There’s no question that a child custody order can take the parents’ religion – and the children’s religious education and observance – into account. But a recent case shows that a custody order that goes too far in favor of one parent’s religion might not be okay.
In this case, Howard Rosenstein wanted to raise his two children as Jews. A custody order allowed him to have the children on all Wednesday evenings and Sunday mornings so they could attend Jewish religious training, and also said that he could have custody on major Jewish holidays, including Passover and all eight days of Hanukkah. The father’s right to the children on these occasions would take precedence over all other custody arrangements.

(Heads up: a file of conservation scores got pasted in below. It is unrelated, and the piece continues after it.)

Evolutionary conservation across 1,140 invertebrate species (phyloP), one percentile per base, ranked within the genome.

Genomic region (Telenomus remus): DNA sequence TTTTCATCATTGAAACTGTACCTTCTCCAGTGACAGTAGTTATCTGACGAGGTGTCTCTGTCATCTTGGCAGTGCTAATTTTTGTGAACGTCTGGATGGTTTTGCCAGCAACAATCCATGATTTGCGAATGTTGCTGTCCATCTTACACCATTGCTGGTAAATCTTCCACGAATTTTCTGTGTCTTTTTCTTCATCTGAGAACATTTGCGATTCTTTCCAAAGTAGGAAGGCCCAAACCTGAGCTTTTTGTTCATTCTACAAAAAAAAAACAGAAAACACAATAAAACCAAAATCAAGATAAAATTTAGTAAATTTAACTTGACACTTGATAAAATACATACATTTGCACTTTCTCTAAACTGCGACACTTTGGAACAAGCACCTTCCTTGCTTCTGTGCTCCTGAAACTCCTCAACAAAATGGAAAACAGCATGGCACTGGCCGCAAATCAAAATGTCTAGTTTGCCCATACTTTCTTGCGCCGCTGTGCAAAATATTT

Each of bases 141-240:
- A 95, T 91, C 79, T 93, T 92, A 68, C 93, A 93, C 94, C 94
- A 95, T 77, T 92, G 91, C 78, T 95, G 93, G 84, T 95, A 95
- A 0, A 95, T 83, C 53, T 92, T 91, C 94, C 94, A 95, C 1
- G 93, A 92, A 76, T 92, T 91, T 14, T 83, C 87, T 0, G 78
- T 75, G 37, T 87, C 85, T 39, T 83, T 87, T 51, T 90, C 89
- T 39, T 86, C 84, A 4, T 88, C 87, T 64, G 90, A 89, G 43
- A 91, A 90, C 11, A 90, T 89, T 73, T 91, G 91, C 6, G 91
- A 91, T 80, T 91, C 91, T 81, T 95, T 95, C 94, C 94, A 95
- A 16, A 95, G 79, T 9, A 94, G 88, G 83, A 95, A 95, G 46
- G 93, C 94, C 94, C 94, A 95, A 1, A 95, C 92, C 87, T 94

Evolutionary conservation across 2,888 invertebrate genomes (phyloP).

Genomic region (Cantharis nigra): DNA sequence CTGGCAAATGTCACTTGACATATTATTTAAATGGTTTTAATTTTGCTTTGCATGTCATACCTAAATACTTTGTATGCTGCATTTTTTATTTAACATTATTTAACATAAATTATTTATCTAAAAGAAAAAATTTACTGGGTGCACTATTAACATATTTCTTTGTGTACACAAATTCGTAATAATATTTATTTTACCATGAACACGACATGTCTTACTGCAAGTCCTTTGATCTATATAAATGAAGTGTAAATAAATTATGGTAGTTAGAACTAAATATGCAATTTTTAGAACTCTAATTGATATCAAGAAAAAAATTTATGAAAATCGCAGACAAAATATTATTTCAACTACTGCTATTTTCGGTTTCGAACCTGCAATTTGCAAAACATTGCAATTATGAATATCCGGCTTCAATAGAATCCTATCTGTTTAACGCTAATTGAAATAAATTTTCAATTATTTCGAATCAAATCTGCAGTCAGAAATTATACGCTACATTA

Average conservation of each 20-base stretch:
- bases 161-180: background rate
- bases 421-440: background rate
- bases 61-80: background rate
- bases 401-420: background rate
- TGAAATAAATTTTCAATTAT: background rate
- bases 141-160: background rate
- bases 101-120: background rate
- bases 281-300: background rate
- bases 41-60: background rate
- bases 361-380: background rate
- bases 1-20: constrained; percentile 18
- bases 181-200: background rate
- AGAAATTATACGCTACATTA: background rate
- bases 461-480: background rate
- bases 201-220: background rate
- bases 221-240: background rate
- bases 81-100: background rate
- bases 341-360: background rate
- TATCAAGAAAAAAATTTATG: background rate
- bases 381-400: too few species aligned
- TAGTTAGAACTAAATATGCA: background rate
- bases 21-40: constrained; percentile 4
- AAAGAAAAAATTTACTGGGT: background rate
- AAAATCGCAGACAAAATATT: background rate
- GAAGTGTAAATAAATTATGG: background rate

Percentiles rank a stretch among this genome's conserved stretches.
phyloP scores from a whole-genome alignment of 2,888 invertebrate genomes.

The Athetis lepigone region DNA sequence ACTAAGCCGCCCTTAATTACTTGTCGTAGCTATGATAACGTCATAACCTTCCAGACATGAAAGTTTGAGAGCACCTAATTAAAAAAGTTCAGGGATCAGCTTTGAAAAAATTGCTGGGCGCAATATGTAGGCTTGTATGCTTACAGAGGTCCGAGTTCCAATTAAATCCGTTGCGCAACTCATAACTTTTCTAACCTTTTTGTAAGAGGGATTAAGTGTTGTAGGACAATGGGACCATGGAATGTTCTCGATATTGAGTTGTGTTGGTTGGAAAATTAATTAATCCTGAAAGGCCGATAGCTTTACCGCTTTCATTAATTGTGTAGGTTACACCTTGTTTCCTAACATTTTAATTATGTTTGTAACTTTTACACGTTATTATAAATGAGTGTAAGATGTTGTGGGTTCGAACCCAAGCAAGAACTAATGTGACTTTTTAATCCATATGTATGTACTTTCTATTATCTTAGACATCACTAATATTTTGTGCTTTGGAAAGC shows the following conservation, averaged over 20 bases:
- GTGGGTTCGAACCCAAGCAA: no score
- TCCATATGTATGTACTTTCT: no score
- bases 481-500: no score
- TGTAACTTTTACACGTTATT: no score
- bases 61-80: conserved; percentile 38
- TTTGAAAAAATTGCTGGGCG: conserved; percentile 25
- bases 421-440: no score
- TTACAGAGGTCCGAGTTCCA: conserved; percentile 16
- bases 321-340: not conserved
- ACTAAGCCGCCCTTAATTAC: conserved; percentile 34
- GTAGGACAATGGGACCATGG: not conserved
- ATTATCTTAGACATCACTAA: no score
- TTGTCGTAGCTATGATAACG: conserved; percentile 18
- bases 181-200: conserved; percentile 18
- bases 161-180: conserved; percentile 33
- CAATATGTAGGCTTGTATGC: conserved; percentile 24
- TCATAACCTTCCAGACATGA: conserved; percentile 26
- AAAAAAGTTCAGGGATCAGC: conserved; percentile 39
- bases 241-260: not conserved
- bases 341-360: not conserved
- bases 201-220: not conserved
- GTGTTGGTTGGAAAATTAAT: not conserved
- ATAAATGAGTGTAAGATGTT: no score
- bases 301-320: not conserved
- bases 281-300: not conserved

On appeal, however, the Texas Court of Appeals questioned whether this order went too far. It noted, for instance, that the mother would never be able to see her children on Christmas, New Year’s or Easter if those dates conflicted with a Hanukkah or Passover celebration.
After reviewing the case, the court decided that the order violated the First Amendment of the U.S. Constitution, which governs the separation of church and state and says that the government can’t favor one religion over others.
As long as there was nothing illegal or immoral about the mother’s religious preference – or even lack of a religious preference – a custody order that gave her husband’s religion absolute priority over all other considerations was too extreme, the court ruled.